Woolmarks and horn burns

fleece marker

The Museum has several sheep markers in different sizes. Some are for marking the sheep's newly shorn fleece with a hot tar or dye, so she is identifiable from any distance away. The "smit mark" only lasts until she is shorn again, but is easy to read.

Failing to mark a sheep after clipping may mean she can't be identified if she strays: thus, "losing the sheep for a ha'porth of tar". The letter many stand for the owner's surname, or the farm name, such as Aldby. An alternative interpretation of the "ha'porth of tar" may be a reference to the "salving" of sheep.

Some of the markers are for branding the ewe's horns. The horn burn is smaller than the fleece mark, but permanent. The ewe will carry her horns and the horn burn all her life, unless she is poorly fed at some time. Then she may grow a weak section of horn and lose the horn by an accident.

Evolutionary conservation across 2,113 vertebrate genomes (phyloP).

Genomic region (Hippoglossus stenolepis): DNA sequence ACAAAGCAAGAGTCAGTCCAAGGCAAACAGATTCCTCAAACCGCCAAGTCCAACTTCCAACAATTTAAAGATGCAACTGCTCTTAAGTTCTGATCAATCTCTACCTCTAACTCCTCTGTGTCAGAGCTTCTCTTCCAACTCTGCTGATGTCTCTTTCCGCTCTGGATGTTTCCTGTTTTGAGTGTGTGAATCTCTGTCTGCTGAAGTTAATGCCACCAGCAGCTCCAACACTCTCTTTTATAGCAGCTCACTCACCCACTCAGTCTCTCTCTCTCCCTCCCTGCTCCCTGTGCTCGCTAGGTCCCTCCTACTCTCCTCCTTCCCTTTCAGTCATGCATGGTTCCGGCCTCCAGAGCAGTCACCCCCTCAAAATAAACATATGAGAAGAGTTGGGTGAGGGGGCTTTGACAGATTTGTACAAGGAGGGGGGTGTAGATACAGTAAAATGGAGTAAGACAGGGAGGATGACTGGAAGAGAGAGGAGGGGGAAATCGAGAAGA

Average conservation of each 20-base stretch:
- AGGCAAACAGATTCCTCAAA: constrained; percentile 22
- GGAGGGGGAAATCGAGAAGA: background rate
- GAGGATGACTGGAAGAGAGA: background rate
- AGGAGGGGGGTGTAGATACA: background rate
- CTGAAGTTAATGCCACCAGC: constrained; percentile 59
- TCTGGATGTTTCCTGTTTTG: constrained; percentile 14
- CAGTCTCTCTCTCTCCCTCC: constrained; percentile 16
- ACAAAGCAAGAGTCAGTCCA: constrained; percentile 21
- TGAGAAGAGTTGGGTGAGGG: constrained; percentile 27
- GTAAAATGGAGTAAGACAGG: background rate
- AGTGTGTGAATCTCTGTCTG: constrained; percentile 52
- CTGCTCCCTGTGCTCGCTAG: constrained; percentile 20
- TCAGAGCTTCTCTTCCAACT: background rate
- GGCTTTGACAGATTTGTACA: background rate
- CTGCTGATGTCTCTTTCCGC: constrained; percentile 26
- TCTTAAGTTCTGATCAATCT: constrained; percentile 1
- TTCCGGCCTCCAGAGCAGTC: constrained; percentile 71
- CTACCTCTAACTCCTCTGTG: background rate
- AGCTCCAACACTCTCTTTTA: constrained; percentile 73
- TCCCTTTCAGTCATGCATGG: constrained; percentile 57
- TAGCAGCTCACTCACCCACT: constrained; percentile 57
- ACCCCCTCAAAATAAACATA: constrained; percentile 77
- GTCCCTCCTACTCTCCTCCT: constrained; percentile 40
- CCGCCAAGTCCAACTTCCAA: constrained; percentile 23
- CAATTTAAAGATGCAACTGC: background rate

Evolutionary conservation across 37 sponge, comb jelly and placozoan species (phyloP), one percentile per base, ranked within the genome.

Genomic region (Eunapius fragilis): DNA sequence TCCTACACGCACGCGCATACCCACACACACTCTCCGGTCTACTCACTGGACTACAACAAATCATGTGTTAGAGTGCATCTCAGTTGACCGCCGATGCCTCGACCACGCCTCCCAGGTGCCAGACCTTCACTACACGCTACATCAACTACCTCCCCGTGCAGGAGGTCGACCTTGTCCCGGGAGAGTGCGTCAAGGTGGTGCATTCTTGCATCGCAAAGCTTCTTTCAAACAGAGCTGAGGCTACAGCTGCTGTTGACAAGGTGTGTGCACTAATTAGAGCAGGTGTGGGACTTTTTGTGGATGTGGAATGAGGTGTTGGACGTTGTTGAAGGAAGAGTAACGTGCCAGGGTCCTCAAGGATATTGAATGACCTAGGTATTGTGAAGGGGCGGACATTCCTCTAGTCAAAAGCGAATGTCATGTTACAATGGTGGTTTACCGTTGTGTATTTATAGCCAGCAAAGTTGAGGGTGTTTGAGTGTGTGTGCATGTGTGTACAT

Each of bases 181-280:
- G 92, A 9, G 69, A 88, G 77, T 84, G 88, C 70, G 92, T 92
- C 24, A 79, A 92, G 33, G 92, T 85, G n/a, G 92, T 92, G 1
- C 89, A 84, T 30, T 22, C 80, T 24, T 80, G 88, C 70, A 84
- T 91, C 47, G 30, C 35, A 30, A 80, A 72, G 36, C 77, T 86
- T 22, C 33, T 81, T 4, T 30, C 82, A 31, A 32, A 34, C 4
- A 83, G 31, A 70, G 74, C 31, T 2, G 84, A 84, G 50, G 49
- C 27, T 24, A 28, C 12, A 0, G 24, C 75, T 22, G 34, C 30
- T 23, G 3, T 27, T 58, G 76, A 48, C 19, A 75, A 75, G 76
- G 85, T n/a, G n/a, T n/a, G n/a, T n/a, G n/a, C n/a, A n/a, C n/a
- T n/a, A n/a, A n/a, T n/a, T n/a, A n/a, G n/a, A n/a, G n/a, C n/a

The business end of a horn brand

Left: The business end of a horn brand, the letters E H (or if used upside down, H E!)

set of horn brand tools

Right: An assortment of horn brands. Each farm had a set with its own letters; several were needed, so that some were heating while others were in use.

Farms with common grazing on the fell used this system combined with "lug marks" - specific shapes snipped out of the ear - and smit marks. Today all sheep have to carry ear-tags which identify which farm they came from, and the tags are individually numbered for each animal.